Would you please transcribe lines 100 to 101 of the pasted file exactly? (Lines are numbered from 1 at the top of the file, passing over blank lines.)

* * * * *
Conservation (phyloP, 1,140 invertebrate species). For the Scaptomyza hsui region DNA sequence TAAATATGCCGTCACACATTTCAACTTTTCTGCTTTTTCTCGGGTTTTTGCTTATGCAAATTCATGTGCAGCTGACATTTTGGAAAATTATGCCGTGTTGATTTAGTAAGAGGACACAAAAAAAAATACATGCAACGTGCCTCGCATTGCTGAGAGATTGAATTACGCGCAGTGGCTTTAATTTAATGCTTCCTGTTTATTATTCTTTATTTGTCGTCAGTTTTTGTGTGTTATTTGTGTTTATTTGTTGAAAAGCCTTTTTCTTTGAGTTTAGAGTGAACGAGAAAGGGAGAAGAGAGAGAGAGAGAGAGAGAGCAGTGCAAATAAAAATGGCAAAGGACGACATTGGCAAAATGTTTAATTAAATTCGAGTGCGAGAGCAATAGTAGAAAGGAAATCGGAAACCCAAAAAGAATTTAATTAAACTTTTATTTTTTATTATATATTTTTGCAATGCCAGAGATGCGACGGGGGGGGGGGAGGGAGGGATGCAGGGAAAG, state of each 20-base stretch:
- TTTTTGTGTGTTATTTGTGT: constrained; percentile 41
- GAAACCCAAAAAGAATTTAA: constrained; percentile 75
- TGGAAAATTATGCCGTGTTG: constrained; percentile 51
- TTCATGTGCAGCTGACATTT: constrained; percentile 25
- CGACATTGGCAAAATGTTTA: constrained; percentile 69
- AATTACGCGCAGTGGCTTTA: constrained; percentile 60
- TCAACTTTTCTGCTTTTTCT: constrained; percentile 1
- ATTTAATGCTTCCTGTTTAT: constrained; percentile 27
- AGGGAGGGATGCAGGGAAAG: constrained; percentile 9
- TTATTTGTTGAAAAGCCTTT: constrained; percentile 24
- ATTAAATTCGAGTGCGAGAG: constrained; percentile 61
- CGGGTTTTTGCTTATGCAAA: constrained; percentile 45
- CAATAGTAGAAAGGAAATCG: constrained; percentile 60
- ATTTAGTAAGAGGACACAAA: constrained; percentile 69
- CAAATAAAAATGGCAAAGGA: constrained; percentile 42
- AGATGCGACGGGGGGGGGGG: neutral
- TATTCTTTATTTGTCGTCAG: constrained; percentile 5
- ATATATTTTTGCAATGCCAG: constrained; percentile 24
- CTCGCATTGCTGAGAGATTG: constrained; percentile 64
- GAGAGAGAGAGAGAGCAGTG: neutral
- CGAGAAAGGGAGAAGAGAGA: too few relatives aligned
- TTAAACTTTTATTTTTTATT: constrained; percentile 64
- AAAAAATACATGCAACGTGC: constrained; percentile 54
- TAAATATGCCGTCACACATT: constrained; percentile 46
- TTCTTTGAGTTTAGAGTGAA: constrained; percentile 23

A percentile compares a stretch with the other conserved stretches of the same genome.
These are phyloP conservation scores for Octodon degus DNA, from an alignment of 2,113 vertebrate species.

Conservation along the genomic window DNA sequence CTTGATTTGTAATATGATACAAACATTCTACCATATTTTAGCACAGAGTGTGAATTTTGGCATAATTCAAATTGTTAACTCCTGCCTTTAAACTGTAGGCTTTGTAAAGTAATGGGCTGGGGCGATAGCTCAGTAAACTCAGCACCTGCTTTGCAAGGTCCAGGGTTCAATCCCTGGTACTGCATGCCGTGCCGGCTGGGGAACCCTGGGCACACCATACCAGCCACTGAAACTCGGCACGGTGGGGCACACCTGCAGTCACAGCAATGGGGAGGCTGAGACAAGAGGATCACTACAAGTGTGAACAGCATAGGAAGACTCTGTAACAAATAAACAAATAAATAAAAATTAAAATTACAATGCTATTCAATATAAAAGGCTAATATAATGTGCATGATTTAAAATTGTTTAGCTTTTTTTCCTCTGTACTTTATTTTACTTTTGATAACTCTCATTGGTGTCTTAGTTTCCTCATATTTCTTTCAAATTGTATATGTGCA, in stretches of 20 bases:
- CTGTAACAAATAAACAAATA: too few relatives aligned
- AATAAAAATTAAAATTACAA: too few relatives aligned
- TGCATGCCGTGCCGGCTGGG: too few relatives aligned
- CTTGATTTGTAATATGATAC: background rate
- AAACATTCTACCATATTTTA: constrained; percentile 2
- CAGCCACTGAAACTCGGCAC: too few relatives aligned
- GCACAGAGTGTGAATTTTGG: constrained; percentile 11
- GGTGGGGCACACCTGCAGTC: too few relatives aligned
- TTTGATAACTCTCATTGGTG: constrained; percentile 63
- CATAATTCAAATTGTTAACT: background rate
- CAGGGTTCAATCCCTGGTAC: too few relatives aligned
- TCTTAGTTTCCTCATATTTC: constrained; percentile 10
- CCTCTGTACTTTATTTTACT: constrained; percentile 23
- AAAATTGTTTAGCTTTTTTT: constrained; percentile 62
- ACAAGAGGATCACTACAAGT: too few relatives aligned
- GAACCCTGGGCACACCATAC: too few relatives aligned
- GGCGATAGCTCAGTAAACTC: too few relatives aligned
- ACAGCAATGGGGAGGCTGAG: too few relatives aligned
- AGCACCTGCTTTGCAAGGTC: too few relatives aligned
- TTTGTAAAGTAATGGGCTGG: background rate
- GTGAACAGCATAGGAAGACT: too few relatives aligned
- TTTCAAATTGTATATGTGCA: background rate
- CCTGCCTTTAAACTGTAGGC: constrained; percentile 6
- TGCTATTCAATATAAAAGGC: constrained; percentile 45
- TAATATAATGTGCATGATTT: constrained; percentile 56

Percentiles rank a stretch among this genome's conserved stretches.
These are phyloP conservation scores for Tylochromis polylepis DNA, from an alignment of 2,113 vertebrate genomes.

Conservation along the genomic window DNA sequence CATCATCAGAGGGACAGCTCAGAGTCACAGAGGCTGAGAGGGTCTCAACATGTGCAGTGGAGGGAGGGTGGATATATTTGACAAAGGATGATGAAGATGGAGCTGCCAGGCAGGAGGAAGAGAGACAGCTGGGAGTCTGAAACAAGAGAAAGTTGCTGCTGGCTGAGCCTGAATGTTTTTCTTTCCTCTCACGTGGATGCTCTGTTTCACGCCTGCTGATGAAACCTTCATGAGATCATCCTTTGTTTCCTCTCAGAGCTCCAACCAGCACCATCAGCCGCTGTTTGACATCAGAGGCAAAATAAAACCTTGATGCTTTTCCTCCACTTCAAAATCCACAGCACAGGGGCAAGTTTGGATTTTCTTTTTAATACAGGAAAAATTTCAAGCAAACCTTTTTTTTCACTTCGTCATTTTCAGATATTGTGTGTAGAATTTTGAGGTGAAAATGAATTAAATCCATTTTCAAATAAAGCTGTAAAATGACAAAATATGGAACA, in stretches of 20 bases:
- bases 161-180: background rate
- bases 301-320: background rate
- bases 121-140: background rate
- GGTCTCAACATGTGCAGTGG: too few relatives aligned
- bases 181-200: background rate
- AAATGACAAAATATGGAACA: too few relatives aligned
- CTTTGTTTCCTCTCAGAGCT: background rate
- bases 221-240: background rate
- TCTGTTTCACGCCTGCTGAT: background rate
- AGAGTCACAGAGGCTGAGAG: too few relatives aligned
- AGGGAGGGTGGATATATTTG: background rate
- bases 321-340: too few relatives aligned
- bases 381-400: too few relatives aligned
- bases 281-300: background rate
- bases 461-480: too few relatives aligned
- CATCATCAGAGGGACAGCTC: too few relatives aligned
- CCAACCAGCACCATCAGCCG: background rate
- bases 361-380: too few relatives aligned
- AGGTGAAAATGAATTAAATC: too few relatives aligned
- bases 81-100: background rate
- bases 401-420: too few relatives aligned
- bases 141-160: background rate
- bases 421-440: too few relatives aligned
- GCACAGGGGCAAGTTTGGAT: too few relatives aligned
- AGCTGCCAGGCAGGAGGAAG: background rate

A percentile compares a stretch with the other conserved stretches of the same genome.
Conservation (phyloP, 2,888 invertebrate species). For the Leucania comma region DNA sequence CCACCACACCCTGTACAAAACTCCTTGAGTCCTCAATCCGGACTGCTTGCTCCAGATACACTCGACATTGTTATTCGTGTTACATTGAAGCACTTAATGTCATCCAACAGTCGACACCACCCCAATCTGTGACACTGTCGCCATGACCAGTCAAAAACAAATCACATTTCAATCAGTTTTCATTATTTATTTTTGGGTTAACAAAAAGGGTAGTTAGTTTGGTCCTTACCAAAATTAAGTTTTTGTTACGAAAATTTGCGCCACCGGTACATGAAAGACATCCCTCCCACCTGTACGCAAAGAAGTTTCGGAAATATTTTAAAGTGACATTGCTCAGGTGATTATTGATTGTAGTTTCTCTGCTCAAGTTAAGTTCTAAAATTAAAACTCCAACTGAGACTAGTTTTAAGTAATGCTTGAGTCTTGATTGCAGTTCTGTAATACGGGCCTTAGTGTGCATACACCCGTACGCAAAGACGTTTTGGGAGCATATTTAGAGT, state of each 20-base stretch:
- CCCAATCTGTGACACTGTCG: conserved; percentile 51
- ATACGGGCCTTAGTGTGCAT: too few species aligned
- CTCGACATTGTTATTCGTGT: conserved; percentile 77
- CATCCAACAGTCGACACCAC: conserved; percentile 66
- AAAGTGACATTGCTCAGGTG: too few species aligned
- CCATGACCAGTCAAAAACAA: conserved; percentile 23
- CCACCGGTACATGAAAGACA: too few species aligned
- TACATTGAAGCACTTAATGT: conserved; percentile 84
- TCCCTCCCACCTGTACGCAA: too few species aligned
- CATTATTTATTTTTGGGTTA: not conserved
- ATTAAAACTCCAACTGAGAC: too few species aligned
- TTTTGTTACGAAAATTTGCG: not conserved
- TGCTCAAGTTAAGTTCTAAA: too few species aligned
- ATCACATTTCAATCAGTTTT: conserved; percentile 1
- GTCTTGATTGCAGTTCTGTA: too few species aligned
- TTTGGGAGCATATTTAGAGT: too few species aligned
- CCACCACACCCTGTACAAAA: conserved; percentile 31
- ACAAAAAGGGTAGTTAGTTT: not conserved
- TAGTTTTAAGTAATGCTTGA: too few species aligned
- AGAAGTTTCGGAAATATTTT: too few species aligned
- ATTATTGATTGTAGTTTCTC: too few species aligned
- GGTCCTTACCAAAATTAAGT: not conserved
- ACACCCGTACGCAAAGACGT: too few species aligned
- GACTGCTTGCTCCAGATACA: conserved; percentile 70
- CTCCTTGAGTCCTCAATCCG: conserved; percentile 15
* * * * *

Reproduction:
- TTTGGGAGCATATTTAGAGT: too few species aligned
- CCACCACACCCTGTACAAAA: conserved; percentile 31